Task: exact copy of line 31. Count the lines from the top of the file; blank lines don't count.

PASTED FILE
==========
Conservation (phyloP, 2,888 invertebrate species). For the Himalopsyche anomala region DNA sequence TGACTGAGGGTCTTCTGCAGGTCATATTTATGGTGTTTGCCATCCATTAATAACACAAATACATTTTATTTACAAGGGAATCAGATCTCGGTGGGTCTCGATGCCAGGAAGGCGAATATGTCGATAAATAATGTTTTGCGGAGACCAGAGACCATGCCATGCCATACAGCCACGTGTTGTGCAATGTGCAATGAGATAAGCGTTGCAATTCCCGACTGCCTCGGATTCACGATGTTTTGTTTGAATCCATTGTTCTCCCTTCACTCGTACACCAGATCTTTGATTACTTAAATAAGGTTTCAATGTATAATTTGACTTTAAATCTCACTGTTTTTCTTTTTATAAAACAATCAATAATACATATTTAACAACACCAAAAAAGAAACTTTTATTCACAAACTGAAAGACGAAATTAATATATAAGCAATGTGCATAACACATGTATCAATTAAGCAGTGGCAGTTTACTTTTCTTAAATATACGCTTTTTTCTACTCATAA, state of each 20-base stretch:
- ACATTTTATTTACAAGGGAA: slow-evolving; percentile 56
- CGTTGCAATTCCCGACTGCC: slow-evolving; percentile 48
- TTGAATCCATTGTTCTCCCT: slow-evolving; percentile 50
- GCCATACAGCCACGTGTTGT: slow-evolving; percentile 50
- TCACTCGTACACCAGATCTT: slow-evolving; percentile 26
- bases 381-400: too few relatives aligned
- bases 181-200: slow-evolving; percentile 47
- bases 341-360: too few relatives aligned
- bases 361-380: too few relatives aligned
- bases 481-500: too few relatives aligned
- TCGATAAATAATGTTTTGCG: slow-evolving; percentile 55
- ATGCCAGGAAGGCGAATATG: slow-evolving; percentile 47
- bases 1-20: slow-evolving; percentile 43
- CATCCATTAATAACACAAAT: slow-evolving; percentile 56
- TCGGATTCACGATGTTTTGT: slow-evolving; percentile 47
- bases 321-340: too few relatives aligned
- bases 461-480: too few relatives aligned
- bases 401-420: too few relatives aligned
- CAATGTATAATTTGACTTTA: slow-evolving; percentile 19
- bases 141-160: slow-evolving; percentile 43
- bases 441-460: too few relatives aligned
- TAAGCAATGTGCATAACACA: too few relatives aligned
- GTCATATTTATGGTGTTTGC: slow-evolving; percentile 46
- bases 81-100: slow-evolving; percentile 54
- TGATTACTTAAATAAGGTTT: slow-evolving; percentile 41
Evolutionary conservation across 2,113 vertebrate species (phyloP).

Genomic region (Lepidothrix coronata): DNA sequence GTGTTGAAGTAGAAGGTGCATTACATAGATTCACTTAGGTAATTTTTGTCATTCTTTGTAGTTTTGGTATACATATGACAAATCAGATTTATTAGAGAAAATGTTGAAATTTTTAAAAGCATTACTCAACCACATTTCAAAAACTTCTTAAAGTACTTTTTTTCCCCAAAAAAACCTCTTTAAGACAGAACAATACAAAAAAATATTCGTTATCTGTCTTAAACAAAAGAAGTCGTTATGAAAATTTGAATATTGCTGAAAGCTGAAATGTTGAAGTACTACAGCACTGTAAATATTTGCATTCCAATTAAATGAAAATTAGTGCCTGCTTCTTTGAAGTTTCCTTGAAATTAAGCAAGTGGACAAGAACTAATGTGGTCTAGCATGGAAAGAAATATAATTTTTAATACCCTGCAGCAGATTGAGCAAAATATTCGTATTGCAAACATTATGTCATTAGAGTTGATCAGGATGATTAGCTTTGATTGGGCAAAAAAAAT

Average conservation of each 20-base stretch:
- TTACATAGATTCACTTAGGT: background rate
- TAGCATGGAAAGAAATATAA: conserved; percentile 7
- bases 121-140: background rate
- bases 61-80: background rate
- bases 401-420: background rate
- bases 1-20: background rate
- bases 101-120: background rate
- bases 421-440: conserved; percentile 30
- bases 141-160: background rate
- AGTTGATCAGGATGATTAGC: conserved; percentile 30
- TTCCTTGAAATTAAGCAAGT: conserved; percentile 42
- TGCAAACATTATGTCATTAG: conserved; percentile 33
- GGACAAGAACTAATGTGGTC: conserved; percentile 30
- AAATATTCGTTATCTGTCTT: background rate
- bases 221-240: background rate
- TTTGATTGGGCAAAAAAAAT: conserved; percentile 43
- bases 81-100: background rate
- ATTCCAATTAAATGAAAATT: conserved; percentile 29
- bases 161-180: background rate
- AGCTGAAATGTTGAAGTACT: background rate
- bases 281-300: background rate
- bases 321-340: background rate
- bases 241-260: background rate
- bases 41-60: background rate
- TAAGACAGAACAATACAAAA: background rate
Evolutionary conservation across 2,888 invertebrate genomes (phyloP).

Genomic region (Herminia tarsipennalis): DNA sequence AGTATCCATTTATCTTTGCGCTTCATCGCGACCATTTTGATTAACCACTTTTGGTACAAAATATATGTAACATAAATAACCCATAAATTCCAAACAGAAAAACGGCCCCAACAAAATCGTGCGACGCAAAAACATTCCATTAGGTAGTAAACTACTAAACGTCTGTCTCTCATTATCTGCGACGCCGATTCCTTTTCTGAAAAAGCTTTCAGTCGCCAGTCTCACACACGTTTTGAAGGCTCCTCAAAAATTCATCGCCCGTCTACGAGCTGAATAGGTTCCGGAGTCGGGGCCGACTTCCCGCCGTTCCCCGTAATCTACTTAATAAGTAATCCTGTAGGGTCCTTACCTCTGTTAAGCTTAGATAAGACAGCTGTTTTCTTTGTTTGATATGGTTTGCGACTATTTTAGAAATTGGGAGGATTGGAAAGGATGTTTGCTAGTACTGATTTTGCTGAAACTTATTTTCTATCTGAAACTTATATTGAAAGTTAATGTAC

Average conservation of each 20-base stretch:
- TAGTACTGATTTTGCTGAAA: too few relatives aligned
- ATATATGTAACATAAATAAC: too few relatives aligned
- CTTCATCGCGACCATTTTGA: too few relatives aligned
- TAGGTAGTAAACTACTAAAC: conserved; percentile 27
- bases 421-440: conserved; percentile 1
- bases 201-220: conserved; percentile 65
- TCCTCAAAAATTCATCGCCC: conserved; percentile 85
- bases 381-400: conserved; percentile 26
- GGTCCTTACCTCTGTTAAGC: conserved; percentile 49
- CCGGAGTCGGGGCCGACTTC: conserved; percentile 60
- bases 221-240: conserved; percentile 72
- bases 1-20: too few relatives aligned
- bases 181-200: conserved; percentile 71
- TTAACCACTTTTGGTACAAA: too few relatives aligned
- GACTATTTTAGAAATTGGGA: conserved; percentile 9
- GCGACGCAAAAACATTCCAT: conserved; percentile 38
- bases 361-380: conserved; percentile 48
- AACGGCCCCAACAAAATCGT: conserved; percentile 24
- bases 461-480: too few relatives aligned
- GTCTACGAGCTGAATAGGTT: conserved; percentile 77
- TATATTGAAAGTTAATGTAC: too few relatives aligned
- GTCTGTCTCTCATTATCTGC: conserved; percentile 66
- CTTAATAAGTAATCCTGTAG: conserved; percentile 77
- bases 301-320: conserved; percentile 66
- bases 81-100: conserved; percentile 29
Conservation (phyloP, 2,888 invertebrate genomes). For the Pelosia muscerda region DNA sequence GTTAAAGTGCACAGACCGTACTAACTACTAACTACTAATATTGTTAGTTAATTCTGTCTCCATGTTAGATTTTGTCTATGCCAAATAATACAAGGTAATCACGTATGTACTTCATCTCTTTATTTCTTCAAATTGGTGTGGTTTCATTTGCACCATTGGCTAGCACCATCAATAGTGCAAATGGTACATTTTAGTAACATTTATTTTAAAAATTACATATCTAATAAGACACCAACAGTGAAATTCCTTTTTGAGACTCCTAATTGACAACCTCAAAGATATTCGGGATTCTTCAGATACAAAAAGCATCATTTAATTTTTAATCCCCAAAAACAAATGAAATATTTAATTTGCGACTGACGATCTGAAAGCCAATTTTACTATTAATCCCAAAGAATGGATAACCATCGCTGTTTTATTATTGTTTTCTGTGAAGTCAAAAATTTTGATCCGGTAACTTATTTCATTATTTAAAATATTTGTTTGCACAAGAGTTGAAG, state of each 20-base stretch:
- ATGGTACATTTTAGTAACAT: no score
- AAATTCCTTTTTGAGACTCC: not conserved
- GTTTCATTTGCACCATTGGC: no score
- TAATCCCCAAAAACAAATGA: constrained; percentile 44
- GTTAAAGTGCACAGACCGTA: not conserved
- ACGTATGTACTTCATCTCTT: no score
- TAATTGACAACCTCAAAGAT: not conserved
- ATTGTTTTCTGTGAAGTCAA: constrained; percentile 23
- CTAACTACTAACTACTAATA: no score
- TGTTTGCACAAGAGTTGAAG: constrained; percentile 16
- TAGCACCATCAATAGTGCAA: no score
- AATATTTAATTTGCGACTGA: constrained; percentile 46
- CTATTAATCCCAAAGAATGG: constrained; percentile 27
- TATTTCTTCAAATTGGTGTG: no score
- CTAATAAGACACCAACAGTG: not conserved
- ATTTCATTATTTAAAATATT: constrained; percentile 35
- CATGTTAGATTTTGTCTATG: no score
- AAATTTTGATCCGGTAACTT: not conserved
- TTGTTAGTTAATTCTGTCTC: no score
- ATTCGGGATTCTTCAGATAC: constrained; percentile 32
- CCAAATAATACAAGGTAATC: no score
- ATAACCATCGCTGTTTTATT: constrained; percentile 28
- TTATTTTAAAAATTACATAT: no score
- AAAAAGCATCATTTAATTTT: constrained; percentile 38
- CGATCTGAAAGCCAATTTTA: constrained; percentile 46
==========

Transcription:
- TAGCATGGAAAGAAATATAA: conserved; percentile 7